Tag Archives: Pizzelle

Guardiagrele with Abruzzo4Foodies

During my recent trip to Italy I organised a half day of food and sightseeing for family and friends with Emiliana of Abruzzo4Foodies. Emiliana is a native of Abruzzo with a passion for travel, food and the Abruzzo region. She runs customised tours in a few languages, including English!

We were staying in Manoppello (see previous post here) and Emiliana suggested a few hours wandering around Guardiagrele about a 35 minute drive away. The town is set in an extraordinary background of the foothills of the Majella mountains and has a population of about 10,000. Emiliana knows this place so well; she can tell you the history, geography, agriculture and customs of the place as well as the food traditions. She has a well established network based on her years of experience living and working in the area.

On Sunday local farmers and producers bring their fruit, vegetables cheeses and meats to sell at tables in the piazza. There are both cow and sheep milk cheeses for sale from the backs of refrigerated trucks. Being early October, there were still plenty of local tomatoes and green vegetables. A van was selling spit-roasted chickens, sausages and, of course, the ubiquitous porchetta (fennel and garlic seasoned suckling pig which is rolled and slow roasted over charcoals or wood).

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The porchetta van

In addition to food, various shops displayed locally crafted wrought iron and copper home decor and cooking implements. One of Abruzzo’s favourite sweets, the pizzelle (also known as ferratelle or neole) are made on decorative irons held over the fire. One shop had a selection with different patterned pizzelle irons on display.

Pizelle irons

Pizzelle irons

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One of the cheese vans

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Fruit and veg vendors

Guardiagrele’s most famous sweet is indisputably the ‘Sise delle Monache’ or the ‘Nun’s tits’.  The distinctive mound of three cakes is meant to represent how the nuns would stuff their tops to make their breasts less obvious, but actually creating the appearance of a third breast.

Descendents of the Palmieri family (one of the town’s original producers) still make this special treat, not in the original shop though, which has changed hands, but in another shop just down the road. We sampled our Sise delle Monache at Pasticceria Emo Lullo.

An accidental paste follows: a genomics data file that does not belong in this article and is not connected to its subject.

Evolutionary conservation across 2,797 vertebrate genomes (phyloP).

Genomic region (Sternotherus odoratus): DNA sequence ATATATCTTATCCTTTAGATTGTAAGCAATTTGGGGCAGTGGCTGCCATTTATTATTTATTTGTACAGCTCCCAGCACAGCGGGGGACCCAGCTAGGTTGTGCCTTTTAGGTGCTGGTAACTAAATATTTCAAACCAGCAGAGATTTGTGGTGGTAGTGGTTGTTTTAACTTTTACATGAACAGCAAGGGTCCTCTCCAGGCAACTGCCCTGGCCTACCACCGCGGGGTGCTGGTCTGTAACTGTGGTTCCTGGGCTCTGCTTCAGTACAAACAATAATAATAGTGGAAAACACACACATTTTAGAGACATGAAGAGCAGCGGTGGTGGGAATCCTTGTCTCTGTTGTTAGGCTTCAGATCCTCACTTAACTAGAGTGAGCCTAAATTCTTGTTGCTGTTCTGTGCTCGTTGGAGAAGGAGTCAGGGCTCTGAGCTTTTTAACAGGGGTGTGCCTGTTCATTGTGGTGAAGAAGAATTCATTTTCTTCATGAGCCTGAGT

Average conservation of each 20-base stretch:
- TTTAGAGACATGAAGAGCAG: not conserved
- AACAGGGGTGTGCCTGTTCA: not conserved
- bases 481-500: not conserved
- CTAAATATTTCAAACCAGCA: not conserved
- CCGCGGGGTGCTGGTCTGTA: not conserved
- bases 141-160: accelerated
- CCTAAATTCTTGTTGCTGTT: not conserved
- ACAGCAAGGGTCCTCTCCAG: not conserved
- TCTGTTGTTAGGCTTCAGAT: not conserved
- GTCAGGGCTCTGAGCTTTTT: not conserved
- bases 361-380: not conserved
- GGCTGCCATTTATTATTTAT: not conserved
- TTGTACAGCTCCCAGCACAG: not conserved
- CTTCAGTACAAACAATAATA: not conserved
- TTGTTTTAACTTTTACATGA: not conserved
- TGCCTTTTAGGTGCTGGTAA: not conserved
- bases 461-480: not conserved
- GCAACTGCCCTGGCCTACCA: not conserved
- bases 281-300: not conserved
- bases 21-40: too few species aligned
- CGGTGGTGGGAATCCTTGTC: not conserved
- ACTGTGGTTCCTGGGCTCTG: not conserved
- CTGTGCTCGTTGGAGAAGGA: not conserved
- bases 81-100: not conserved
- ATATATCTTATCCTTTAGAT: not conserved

Shop front

Emo Lullo

Poster of the famous

Poster from original makers

Guar-nunstits

Sise delle Monache

Our tour continued between food stops. We gazed upon the Cathedral of Guardiagrele (Santa Maria Maggiore) which is made of the local Majella stonework from the nearby Majella mountains. It was built in the 13th century on the site of a pagan temple (430 AD) with a massive bell tower added.

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Most impressive to me were the elegant porches on the outside with a highly decorative sculptural surround on a fresco of the Madonna del latte (Madonna of the milk) and coats of arms of Guardiagrele nobility. There’s also an impressively large fresco of Saint Christopher (patron saint of Travellers) under another porch.

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Coats of arms representing noble families

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Maria Lactans (Madonna of the milk) fresco

Cathedral fresco St Christopher 1473 Andrea Delitio

I just love this St Christopher fresco

A short walk away is the Monastery of San Francesco parts of which date back to the 14th century.

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San Francesco

In the courtyard between the monastery and the church is a peaceful cloister where we enjoyed a tasting of local cheeses, salamis, grilled vegetables and frittata, accompanied by Montepulciano d’Abruzzo wine. As if this wasn’t enough, we were treated to more typical sweets and a liquor called Genziana, made from the root of the gentian plant. Gentian grows in alpine regions and is common in Abruzzo’s Apennine mountains.